For his first solo exhibition in the United Kingdom, Erkka Nissinen presents nine new ink drawings, in which he trains his characteristically absurdist humour on the subject of surveillance and shame. The setting for these works is a series of bare, windowless rooms, all of which seem to belong to the same sprawling, Kafka-esque facility. Here, men indulge in various kinks (urophagia, autofellatio, disappearing up to their necks in the rectum of a pig), observed either by anonymous, silhouetted onlookers, or their own horrified wives and kids. In other images, these men become subject to seemingly arbitrary arrest, interrogation, and cartoonish punishments. Notably, there does not seem to be any kind of clear, central authority in this nightmarish world – nobody wears a uniform, indeed even trousers seem to be largely optional. Rather, like some endless, angry, online discussion, civilians police civilians, and public humiliation (and perhaps the odd, scorched-earth freedom that entails) feels always a heartbeat away.
Nissinen’s exhibition also features the latest manifestation of The Aalto Natives (2017-18), a film and multimedia installation made in collaboration with Nathaniel Mellors, which was first shown at the Alvar Aalto-designed Finnish Pavilion during the 2017 Venice Biennale. An absurdist ‘comic-cosmic’ satire on, among other things, national creation myths, the ‘Aalto Natives’ introduces us to a pair of unlikely absentee deities (the talking egg Gebb and the box-headed Atum), who we’re told were responsible for terraforming Finland many millennia ago and have now returned to see how its civilization has developed in the intervening years.
Here at Blain|Southern, The Aalto Natives takes the form of an integrated sculpture / video work, combining Muppet-like figures, hospital drips, and an HD screen showing a key chapter from Nissinen and Mellors’ film. Through a dizzying combination of representational registers (including drawn animation, analogue puppetry, 3D rendering and live action), we see Atum go about his fact-finding mission, encountering everything from a group of depressed, permanently cycle helmet-clad townsfolk, to a headless figure who speaks out of his anus. Colliding tropes from archaeology, anthropology, and hallucinatory science-fiction, the result is a sly and often hilarious mediation on nativism and intolerance, on the fallacy of ‘progress’ and art as a social good.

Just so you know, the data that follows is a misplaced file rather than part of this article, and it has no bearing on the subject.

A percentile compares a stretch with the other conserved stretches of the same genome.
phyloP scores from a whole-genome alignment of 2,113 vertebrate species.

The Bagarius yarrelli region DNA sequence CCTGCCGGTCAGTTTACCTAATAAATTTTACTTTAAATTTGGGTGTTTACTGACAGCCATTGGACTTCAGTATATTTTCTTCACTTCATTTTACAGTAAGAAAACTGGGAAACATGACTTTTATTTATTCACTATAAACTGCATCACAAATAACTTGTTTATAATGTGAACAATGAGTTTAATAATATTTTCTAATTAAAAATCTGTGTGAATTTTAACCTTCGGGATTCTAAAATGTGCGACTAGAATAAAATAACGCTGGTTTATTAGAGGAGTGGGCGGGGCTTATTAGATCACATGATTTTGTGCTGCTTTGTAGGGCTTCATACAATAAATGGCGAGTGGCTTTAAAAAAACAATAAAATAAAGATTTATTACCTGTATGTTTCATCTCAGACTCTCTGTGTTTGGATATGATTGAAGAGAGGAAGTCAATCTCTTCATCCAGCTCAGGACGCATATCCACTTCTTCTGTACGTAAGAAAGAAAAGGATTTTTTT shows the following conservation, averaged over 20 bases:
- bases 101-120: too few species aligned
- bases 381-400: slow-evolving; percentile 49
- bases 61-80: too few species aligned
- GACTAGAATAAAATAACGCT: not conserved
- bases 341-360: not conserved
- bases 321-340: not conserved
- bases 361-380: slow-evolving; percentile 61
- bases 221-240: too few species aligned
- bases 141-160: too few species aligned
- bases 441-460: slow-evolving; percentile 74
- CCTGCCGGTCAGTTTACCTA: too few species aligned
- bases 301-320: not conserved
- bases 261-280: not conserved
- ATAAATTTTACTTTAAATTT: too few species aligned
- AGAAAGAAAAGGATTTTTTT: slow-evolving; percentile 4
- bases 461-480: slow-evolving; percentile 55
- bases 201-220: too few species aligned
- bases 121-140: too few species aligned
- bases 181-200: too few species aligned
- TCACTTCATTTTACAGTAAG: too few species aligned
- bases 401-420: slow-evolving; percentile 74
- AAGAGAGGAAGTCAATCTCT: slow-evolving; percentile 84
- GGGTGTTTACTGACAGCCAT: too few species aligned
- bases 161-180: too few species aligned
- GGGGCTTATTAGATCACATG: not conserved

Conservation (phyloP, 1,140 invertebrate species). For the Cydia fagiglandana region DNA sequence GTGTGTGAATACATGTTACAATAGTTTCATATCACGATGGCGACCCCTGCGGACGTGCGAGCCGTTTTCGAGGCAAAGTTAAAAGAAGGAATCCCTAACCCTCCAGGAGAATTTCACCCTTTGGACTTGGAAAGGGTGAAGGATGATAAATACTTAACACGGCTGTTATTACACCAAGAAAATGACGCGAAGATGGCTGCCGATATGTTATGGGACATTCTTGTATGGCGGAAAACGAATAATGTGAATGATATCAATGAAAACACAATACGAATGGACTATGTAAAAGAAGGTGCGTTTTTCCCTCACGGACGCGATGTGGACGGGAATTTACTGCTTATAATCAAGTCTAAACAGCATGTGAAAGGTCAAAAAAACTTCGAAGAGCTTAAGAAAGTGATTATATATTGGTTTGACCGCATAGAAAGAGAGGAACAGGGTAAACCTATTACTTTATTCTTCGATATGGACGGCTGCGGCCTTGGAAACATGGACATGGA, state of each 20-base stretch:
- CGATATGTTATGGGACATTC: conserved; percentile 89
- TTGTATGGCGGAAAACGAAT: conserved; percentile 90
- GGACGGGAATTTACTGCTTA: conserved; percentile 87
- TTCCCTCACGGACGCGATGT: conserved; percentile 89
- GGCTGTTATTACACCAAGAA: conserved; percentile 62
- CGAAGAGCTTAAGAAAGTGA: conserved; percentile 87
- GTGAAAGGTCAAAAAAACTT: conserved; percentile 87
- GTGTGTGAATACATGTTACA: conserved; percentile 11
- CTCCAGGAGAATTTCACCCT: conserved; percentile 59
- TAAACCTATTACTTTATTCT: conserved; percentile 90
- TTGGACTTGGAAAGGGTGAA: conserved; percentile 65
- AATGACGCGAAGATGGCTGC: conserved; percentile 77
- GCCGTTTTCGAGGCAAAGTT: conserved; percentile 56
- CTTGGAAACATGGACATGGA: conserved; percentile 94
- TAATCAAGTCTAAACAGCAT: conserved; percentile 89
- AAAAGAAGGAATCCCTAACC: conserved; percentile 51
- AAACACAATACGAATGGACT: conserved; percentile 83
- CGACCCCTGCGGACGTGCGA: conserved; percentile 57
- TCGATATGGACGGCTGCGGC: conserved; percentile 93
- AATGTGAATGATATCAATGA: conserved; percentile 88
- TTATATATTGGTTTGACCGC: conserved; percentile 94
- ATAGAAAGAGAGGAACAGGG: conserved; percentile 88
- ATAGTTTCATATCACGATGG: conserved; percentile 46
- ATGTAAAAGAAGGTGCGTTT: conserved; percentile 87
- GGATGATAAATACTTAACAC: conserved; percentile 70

A publication accompanies the exhibition, with a new text by Tom Morton
About the artist
Erkka Nissinen (b. 1975, Jyväskylä, Finland) lives and works in Helsinki, New York, and Amsterdam. His recent solo exhibitions include: Kiasma Finnish National Gallery, Helsinki (2018, with Nathaniel Mellors); Ellen de Bruijne Projects, Amsterdam (2018, with Mellors); Cobra Museum of Modern Art, Amstelveen, (2018, with Mellors); The Finnish Pavilion at the Venice Biennale (2017, with Mellors); Parallel Oaxaca, Mexico City (2016); De Hallen, Haarlem (2015); Hordaland Art Centre, Bergen (2015); Parcours at Art Basel (2015); Jyväskylä Art Museum, Jyväskylä (2015). Recent group exhibitions include: The 7th Turku Biennial (2015); La La La Human Steps, Museum Boijmans van Beuningen, Rotterdam (2015); Superficial Hygiene, De Hallen, Haarlem (2014); This Obscure Object of Desire, or “No ideas except in things”, ICA, London (2012); The 10th Sharjah Biennial (2011).
Lodger is a series of exhibitions at Blain|Southern, conceived by the writer, curator, and Contributing Editor for frieze magazine, Tom Morton. Running concurrent to the exhibitions in the central space, Lodger expands Blain|Southern’s programme into new territories. Previous artists participating in the Lodger series include Alex Dordoy, Sophie Jung, Brian Griffiths and Gabriella Boyd.
Tom Morton’s exhibitions include Äppärät at the Ballroom Marfa, Texas (2015), British British Polish Polish at the CSW Ujazdowski Castle, Warsaw (2013) the touring survey British Art Show 7: In the Days of the Comet (2010/11, with Lisa Le Feuvre), and How to Endure at the 1st Athens Biennale (2007). He has worked as a curator at Cubitt Gallery, London and the Hayward Gallery, London, and his writing has appeared in numerous exhibition catalogues and anthologies.